Not necessarily. Recall that Windows 2000 uses Kerberos as its default authentication protocol. In Kerberos, the domain controller does not authenticate every use of network resources, but instead provides a reusable ticket the first time a user requests a particular resource. When the user subsequently needs to use a particular resource, the domain controller doesn't need to be involved in the authentication process.
The upshot of this is that even if the domain controller were completely unavailable, it wouldn't prevent users who already had Kerberos tickets from using them. They could continue accessing all resources for which they had tickets. However, it would prevent the domain controller from issuing any new tickets for other resources.
What if the domain had several domain controllers?
In domains that contain multiple domain controllers, the machines work together and shift their workloads dynamically. The more domain controllers there are in a single domain, the less noticeable the loss of a single one would be.
How could an affected domain controller be put back into service?
An affected domain controller could be put back into service by rebooting the machine.
Couldn't I just disable the service that contains the flaw?
No. The affected service is one of the core services on Windows 2000 domain controllers and cannot be disabled.
Could this vulnerability be exploited from the Internet?
If normal security practices have been followed (blocking of TCP ports 88 or 464 at the firewall), this vulnerability could only be exploited from within an internal corporate network. Typically, domain controllers are not used as network edge machines, and firewalling would prevent users outside the corporate network from levying any requests directly upon them. If these practices have been followed, Internet users would not be able to send the malformed request to the affected service, and as a result they would be unable to exploit the vulnerability.
Does this vulnerability affect Windows NT® 4.0 domain controllers?
No. Only Windows 2000 domain controllers are affected.
Who should use the patch?
Microsoft recommends that customers consider installing the patch on their Windows 2000 domain controllers
What does the patch do?
The patch eliminates the vulnerability by causing the affected service to correctly treat as invalid the request at issue here.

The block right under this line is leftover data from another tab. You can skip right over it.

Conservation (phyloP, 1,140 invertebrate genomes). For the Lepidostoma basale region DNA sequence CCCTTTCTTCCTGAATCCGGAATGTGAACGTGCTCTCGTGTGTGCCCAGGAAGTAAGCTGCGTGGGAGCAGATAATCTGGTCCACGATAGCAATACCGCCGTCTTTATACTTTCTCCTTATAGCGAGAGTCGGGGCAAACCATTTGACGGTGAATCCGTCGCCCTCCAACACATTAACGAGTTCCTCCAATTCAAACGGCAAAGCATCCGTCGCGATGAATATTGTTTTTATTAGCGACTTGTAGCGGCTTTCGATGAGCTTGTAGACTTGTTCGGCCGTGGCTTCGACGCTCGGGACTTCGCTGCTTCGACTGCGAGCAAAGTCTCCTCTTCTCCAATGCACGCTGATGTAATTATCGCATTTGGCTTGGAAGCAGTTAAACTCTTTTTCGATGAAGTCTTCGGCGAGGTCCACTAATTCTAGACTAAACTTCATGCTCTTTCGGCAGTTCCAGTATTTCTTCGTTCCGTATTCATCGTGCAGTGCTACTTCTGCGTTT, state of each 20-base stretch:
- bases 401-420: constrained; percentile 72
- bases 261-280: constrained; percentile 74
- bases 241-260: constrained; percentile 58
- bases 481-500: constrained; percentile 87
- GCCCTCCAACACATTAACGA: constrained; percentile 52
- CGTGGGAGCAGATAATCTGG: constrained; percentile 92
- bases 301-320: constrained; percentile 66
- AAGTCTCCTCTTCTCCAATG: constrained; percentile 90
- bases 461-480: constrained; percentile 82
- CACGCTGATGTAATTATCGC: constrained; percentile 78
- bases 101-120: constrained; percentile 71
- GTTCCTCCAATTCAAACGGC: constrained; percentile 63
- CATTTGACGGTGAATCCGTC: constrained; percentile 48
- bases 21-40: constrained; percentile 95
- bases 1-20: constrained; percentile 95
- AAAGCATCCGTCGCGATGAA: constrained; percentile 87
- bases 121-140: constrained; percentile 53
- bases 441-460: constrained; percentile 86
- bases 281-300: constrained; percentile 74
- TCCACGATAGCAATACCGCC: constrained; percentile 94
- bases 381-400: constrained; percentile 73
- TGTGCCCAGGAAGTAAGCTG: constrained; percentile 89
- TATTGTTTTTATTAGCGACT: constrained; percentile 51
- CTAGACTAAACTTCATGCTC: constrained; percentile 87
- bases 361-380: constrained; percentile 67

Download locations for this patch
This patch has been superseded by the one provided in Microsoft Security Bulletin MS01-036.
Additional information about this patch
Inclusion in future service packs:
The fix for this issue will be included in Windows 2000 Service Pack 3.
This update supersedes the patch supplied in Microsoft Security Bulletin MS01-011.
Verifying patch installation:
Use the information below only if you have installed the patch provided in this bulletin. If you install a patch that supersedes this one, use the verification information for the superseding patch.
- To verify that the patch has been installed on the machine, confirm that the following registry key has been created on the machine:
- To verify the individual files, use the date/time and version information provided in the following registry key:
Localized versions of this patch are available from the download locations listed in the section titled "Patch Availability".
Obtaining other security patches:
Patches for other security issues are available from the following locations:
- Microsoft Knowledge Base article Q294391 discusses this issue and will be available approximately 24 hours after the release of this bulletin. Knowledge Base articles can be found on the Microsoft Online Support web site.
- Technical support is available from Microsoft Product Support Services. There is no charge for support calls associated with security patches.
Security Resources: The Microsoft TechNet Security Web Site provides additional information about security in Microsoft products.
The information provided in the Microsoft Knowledge Base is provided "as is" without warranty of any kind. Microsoft disclaims all warranties, either express or implied, including the warranties of merchantability and fitness for a particular purpose. In no event shall Microsoft Corporation or its suppliers be liable for any damages whatsoever including direct, indirect, incidental, consequential, loss of business profits or special damages, even if Microsoft Corporation or its suppliers have been advised of the possibility of such damages. Some states do not allow the exclusion or limitation of liability for consequential or incidental damages so the foregoing limitation may not apply.
- V1.0 (May 8, 2001): Bulletin Created.
- V1.1 (July 16, 2001): Bulletin updated to advise that the patch has been superseded by the one provided in MS01-036.
- V1.2 (June 23, 2003): Updated Windows Update download links.